Carlton Marshes is lying in wait for habitat creation works to start on the new land this spring. New pools dug to provide material for river wall improvements on Peto's Marsh are already bringing in the birds. Goosander, Shoveler, Teal, Wigeon and Cormorant are just some of the birds already using these pools. Cattle Egrets continue to be seen regularly at Carlton Marshes, coming into roost along with Little Egrets and Grey Herons. Stand on the river wall looking out over Whitecast Marsh at dawn or dusk to see these birds. For the best chance to see Short-eared owls head to Oulton Marshes where they are often seen hunting by day. Looking out over the newly purchased Peto's Marsh will also give you a great chance of spotting Short-eared owls, as well as a huge number of Chinese water deer. Otters are being seen regularly again this winter, at Carlton and Oulton Marshes in the Oulton Dyke and River Waveney, as well as on the reserve along the river walls. A family of Otters, the mother with two young, has been seen regularly at Carlton Marshes in recent weeks. Head to the end of the main track to the large soak dike and river for the best chance to see this playful, photogenic family.
Otters, wetland bird counts, water vole surveys...
Throughout the winter so far volunteers having been heading out at Carlton, Oulton and Castle Marshes on cold winter mornings to complete wetland bird surveys. The Wetland Bird Survey is a UK wide synchronised monthly count, which helps us to understand trends in wetland bird populations and assess the importance of different reserves. In the Waveney valley volunteers get good counts of birds such as Lapwing, Wigeon, Teal, Mute Swan, Snipe and Pink-footed Geese. As many as 2,000 Pink-footed geese are regularly seen at Oulton Marshes, which is an impressive sight when they decide to move off. Pink-footed geese that breed in Greenland and Iceland come to the UK to winter on coastal marshes and farmland. 85% of the global population of Pink-footed geese winter in the UK, making monitoring their population and providing suitable habitat for them even more important.
Burning scrub is another big part of the winter work for reserve volunteers across Suffolk. In the picture above at Oulton Marshes, alder scrub which has spread across the marsh has been pulled out by a digger and left in huge piles ready to be burnt by volunteers. Scrub, largely young willow and alder, is removed from wetland habitats to keep them open for the birds and plants that depend on them. It is a tiring job for volunteers, but it is great to warm up next to a huge fire when the sleet is being blown sideways across the marsh. Despite the weather, burning scrub seems to be popular task with an impressive 16 volunteers turning up to help last week!
Starting this month volunteers have also been helping survey the new land for signs of Water Vole. Volunteers at Carlton Marshes put out rafts along the dykes and then count the Water Vole droppings that appear on them. You can distinguish Water Vole droppings from other small mammals by their shape, size and colour, which is much easier than trying to find these shy mammals. Water Voles are a protected species because of the huge declines in their population nationally, this survey work ensures the safety of local Water Voles whilst carrying out habitat improvement works on the new land.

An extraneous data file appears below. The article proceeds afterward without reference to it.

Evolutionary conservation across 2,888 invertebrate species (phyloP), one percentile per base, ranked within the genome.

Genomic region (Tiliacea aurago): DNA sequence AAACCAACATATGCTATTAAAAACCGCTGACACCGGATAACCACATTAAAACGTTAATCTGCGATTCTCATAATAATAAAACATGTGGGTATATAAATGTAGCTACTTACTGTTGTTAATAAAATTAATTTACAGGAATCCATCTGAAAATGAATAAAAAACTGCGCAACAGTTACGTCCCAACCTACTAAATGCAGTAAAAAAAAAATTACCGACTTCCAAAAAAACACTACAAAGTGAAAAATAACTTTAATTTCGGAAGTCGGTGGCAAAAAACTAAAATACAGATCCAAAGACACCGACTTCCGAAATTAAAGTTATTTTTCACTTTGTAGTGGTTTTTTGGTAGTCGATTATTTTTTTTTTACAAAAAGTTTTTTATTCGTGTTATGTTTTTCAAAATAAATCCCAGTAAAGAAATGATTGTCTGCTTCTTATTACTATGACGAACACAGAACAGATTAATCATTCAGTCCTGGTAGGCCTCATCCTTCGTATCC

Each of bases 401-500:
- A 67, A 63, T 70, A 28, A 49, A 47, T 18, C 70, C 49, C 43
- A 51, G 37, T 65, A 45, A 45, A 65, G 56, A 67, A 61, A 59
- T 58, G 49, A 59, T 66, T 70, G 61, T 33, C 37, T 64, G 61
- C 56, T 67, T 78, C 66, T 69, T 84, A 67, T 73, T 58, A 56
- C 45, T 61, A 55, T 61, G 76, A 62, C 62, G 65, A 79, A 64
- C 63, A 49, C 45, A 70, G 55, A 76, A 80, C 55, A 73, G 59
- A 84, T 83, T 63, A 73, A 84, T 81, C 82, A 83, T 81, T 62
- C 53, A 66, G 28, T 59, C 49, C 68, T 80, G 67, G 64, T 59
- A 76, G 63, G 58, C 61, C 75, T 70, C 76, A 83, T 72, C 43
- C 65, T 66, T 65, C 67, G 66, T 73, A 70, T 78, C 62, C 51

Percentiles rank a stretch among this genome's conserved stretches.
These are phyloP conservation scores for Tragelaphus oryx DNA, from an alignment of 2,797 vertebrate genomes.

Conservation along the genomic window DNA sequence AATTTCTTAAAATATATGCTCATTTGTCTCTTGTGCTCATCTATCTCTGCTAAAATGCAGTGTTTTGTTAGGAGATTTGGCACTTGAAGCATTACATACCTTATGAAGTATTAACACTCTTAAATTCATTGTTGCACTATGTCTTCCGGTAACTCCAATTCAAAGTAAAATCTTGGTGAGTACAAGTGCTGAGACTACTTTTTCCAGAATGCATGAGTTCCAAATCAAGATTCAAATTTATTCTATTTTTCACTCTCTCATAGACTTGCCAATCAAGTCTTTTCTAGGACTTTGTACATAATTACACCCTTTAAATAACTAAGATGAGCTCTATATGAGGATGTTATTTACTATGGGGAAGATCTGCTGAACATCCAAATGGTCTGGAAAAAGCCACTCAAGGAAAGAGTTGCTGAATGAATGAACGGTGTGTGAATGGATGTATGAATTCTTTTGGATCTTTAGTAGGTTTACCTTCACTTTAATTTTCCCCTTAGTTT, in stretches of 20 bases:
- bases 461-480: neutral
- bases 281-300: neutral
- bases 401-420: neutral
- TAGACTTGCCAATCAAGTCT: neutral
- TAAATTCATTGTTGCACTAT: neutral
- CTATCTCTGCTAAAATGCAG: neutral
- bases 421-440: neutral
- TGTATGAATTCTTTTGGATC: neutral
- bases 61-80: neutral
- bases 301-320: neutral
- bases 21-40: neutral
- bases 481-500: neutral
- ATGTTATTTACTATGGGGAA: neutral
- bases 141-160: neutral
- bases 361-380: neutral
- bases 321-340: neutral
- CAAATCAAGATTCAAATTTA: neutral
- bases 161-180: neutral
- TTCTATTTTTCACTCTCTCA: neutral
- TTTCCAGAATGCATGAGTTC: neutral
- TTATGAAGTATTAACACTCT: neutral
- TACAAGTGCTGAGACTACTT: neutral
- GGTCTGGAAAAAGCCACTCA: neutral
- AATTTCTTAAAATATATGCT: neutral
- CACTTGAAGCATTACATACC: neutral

Meet the volunteers!
Its hard to find a picture of Gavin, the one on the left here, as he is usually behind the camera, known locally for his brilliant wildlife photography. He's known by Suffolk Wildlife Trust staff as being willing and able to help with any task going. He took the brilliant pictures of the local Carlton Marshes Otter family shown above this January. Gavin told me about why he started volunteering for Suffolk Wildlife Trust. "I was born and raised around the local area and marshes and at an early age my late father instilled in me an appreciation for the landscape and everything within it. As I’ve grown older and seen the marsh taken into agriculture and the wetland habitats lost, I began to realise that most of the places I used to play in and wonder at were disappearing. Carlton Marshes was one of the last remaining areas I could see wildlife such as Barn Owls and Water Voles and I found myself spending more and more time there. I approached Matt Gooch about volunteering 6 years ago and I’ve found myself getting involved with tasks from surveying to conservation work parties. For the last 3 years or so I’ve been a volunteer warden, which I find really rewarding. I find my time spent volunteering to be a great way to de-stress and my anticipation of what I might see there never wanes. Being involved in the exciting project to restore the wetland habitat here and encourage wildlife back is incredibly satisfying, especially knowing I'm helping to leave somewhere my daughter can enjoy as she grows up."
Ellen Shailes at firstname.lastname@example.org for more information about volunteering across the Suffolk Broads reserves or
Barry Bradnum at email@example.com for more information about the Waveney Valley Wildlife Group
Current volunteering roles:
Conservation work party volunteer - Gunton Warren nature reserve
Walking Warden - Gunton Warren nature reserve
Bird surveyor - Carlton Marshes nature reserve
Learning volunteer - Carlton Marshes nature reserve and across Lowestoft
Thanks to the generosity of our supporters and a £4 million grant from the National Lottery Heritage Fund, our vision to buy and restore 384 acres of land for wildlife in the Broads National Park is taking flight.